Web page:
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Posts: 530
Default T6 Formation flight with Ship to Ship and ATC COMS - Video

In article
,
BeechSundowner wrote:

On Sep 9, 10:22*pm, Orval Fairbairn
wrote:
In article
,


I take it that the front seater was doing the flying. the formation
looks too good for a first-timer. Nice formation element takeoff!

The $4 position in the diamond is probably the easiest position to fly,
other than Lead.

Dissimilar aircraft in the formation can be more challenging!

See:http://gaggleflight.com/photos.htmfor some of our stuff here at
Spruce Creek.


Oh yeah, I wasn't the stick and rudder guy! I don't have 1/100 the
talent the pilot had in flying!

I am surprised you say this though as in his plane there were many
more gauges in the front seat. Is it usually the opposite (back seat
doing the flying?)

In formation flight, the pilot rarely scans his instruments -- it is all
about getting into and STAYING in position. The throttle is the most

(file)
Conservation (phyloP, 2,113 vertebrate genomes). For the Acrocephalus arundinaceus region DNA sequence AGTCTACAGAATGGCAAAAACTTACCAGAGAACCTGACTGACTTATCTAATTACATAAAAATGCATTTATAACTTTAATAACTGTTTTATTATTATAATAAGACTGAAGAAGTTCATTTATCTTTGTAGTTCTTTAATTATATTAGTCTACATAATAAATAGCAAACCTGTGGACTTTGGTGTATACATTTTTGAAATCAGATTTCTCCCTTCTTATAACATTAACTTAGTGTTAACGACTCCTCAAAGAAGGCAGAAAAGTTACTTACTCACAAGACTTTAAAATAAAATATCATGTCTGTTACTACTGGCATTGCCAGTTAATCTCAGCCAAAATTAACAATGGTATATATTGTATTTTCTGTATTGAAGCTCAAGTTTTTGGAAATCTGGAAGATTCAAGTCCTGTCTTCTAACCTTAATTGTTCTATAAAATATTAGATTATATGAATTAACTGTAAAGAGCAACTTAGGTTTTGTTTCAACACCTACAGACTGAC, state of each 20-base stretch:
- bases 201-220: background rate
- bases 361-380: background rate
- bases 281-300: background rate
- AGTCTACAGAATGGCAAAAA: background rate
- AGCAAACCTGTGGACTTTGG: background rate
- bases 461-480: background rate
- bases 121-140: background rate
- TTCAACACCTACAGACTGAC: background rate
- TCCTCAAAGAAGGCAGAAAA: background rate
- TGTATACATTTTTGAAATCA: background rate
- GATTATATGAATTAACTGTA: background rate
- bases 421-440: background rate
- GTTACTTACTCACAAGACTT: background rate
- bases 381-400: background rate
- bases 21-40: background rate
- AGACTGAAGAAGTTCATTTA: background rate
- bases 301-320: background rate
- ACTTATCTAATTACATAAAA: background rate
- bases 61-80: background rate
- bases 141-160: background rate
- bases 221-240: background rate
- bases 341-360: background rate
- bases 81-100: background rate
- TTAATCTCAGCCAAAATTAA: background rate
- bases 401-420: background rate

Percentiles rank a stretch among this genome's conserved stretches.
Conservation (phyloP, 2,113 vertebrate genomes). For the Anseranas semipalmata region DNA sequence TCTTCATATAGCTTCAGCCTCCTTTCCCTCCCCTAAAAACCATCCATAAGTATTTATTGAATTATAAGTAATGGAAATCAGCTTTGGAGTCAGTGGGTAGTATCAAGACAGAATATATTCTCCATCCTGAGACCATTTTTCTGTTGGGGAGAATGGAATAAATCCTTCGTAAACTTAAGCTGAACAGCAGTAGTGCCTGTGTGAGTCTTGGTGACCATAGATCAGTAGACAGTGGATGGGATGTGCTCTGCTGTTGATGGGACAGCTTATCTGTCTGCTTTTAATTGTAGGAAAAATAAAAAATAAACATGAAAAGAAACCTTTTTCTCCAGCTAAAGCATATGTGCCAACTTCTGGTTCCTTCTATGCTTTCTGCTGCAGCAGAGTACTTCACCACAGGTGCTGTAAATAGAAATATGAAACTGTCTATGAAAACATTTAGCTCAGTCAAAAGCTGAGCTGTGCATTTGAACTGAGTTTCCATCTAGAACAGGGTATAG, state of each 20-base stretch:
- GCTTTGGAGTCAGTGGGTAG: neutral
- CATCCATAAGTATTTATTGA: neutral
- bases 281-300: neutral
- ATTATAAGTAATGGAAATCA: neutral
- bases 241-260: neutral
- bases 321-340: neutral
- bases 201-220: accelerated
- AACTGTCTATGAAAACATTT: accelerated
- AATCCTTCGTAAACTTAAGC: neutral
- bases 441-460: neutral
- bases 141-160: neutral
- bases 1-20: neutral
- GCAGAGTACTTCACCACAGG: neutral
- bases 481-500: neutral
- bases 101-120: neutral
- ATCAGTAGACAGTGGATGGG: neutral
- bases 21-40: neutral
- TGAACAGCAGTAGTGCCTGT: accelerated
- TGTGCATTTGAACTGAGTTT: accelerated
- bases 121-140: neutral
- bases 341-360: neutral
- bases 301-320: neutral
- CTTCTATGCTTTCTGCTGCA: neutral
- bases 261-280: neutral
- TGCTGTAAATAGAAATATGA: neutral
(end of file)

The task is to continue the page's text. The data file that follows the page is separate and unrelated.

important control -- constantly adjusting to small changes in relative
speeds. It is easier to do in close than far out, since all movements
are angular and require smaller adjustments if you are in close.

Most new formation guys are reluctant to get in close until they get
comfortable, making learning more difficult.

While in GWO, pilot gave another pilot a T6 check out and the check
out pilot had to do the checkout from the back seat. Of course first
thing that happened was the engine magically failed on take off LOL

While in formation, the lead was working on his lead certification (I
think for NATA or CAF?) so not sure if it came out in the video, but
some non standard moves were purposely done so the lead could be
tested on "gathering up the troops". Suffice it to say, while fun as